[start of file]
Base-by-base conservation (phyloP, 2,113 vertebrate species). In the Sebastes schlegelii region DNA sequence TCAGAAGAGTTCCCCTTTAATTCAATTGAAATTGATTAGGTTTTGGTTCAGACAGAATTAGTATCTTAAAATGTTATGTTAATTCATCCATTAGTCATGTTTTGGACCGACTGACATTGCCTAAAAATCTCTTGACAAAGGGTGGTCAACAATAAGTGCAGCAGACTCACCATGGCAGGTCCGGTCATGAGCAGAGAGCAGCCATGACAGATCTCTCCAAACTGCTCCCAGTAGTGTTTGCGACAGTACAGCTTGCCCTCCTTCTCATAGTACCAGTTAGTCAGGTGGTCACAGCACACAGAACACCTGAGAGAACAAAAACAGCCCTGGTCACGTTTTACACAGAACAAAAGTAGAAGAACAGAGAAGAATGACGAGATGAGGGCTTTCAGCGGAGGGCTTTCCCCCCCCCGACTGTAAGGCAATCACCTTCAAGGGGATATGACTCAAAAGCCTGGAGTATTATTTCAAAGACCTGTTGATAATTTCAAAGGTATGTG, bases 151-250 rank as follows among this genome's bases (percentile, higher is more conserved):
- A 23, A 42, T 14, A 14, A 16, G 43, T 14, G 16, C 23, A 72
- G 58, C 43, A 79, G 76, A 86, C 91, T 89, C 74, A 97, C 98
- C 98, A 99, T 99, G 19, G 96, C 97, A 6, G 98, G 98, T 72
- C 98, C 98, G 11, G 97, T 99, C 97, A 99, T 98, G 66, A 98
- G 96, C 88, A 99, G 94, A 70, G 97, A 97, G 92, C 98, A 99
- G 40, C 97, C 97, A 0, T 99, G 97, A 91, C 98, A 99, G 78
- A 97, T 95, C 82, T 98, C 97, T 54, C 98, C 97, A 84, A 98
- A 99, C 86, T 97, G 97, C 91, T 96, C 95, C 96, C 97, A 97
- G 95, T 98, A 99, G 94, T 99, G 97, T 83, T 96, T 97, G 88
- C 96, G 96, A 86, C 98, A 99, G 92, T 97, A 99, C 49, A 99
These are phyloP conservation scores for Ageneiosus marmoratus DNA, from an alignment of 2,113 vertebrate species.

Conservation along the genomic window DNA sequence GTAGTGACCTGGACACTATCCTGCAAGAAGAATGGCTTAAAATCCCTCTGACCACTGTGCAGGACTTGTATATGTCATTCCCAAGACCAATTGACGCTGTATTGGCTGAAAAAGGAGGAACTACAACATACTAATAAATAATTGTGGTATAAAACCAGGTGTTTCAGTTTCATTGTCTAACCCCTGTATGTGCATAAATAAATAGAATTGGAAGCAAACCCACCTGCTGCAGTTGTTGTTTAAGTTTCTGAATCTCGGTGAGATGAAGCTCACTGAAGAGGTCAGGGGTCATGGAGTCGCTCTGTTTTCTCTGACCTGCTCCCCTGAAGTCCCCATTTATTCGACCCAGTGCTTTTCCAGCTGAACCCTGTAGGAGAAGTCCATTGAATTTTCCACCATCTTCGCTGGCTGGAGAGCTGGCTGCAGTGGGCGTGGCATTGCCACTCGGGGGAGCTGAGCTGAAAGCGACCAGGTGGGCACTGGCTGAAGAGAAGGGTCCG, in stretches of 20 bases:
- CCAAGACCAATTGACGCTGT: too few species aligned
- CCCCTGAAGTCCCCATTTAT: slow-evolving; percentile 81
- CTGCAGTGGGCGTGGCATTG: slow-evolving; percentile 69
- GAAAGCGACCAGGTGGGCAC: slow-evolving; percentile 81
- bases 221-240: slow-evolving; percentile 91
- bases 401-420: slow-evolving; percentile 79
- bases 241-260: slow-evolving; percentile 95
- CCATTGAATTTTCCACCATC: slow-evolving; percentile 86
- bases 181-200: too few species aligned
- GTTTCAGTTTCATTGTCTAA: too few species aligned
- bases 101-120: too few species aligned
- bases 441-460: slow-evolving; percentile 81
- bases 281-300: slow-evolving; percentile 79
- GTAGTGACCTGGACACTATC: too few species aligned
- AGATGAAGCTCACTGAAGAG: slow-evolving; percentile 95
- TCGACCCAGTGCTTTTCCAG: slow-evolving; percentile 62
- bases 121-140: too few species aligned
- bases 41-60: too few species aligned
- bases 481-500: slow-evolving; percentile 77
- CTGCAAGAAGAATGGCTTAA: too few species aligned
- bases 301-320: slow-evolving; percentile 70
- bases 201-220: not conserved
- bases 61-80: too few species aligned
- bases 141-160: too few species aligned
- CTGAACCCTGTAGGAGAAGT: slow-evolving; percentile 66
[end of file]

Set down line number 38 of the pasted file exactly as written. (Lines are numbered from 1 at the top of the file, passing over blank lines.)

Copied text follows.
- CTGAACCCTGTAGGAGAAGT: slow-evolving; percentile 66